“Doors!” the sound tech’s voice boomed. And hundreds of employees poured into the giant hotel ballroom. Room lights dimmed as the spotlights bathed the massive stage revealing a colorful, themed background. Sounding like the voice of God, the sound tech again spoke: “Ladies and gentlemen, the CEO of Acme Manufacturing, Jan Topdog.”
The CEO, carefully scripted through a teleprompter and supported by dazzling slides, gave the financial history and the projected goals. The scene was a carbon copy of a gazillion other big deal meetings held in hundreds of ballrooms around the world. But, this one was different.
Without warning the CEO moved beyond the teleprompter to the edge of the stage. The speech changed from one of pragmatism to one of passion. As the CEO began to talk about the power of the company’s vision and the value of every employee, big tears began to fall to the stage floor. Overflowing emotion necessitated several long pauses to regain composure. As the CEO completed the final sentence there was a long silence. The audience sat overwhelmed by what they had just witnessed. Then, they leapt to their feet for an awkwardly long standing ovation. Even the “way too serious” contract sound techs were on their feet!
It was not the tears that moved this audience. It was the CEO’s courage to be unabashedly authentic—to be publicly real. Whether the emotion displayed is anger, compassion, pain, or joy, the authenticity of leaders changes the nature of the connection and invites a valued link with others.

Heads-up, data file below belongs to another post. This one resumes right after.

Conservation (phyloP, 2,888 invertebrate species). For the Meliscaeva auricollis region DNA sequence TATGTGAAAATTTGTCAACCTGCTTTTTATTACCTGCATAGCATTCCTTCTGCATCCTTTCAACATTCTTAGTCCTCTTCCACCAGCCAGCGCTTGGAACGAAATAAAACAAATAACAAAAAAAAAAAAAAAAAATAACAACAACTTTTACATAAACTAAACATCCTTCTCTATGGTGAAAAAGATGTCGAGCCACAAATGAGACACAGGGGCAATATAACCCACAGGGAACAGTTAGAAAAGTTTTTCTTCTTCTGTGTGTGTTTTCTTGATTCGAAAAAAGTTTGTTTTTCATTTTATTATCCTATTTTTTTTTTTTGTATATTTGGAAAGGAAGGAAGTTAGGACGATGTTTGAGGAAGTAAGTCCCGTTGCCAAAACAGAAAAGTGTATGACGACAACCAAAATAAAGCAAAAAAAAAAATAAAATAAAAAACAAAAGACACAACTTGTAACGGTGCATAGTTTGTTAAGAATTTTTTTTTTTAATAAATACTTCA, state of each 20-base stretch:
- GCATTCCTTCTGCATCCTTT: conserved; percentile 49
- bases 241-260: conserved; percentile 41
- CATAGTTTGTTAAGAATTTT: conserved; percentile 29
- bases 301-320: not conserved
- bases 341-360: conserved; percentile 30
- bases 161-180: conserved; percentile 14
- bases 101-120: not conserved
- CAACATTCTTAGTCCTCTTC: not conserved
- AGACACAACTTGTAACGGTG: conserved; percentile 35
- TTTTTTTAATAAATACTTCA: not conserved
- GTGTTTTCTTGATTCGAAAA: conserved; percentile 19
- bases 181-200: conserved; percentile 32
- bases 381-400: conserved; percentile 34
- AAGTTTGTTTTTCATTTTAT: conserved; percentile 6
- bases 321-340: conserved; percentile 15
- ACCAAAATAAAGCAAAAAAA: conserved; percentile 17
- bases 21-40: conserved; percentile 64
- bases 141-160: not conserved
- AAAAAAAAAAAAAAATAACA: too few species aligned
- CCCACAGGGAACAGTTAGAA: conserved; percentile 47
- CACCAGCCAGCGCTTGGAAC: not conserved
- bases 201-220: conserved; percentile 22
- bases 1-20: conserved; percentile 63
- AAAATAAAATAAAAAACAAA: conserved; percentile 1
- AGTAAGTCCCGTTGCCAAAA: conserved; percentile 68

Leaders too often associate their mantle of authority with a requirement for detachment. “I don’t care if my employees like me,” the swashbuckling ruler announces, “I just want them to respect me.” Such a view is often a preamble to emotional distance and calculated encounters. The headlong pursuit of aloofness as the expression of authority invites employee evasiveness, not employee enthusiasm. It triggers reserve, not respect. An open door policy is not about a piece of furniture. It is about an attitude of vulnerability.
Organizations populated by genuine leaders have more than their share of employee engagement and cutting edge breakthroughs. Turnover is lower because employees value an environment free of passive aggressive game playing, cynicism and suspicion. Customers are loyal longer because they trust what they experience. Suppliers give such organizations better breaks because they view encounters as long-term investments, not short-term transactions.
Real Leaders Don’t Wear Rank
Combat troops are generally much better behaved in the field (where battle is likely to occur) than in the relative safety of the rear area. As an infantry unit commander in Viet Nam, I often wondered if it was related to the fact that military leaders remove markings of rank while in the field. Enemy snipers always seek to get battlefield leaders in their crosshairs to strip their adversary of command. This left the concept of “leadership” less related to obvious authority and more with subtle influence. It also took the focus off of “whom” and placed it squarely on “what.” Those officers who resorted to barking orders in a desperate attempt to signal rank often found their edicts sabotaged or circumvented by adroit foot soldiers skilled at deception.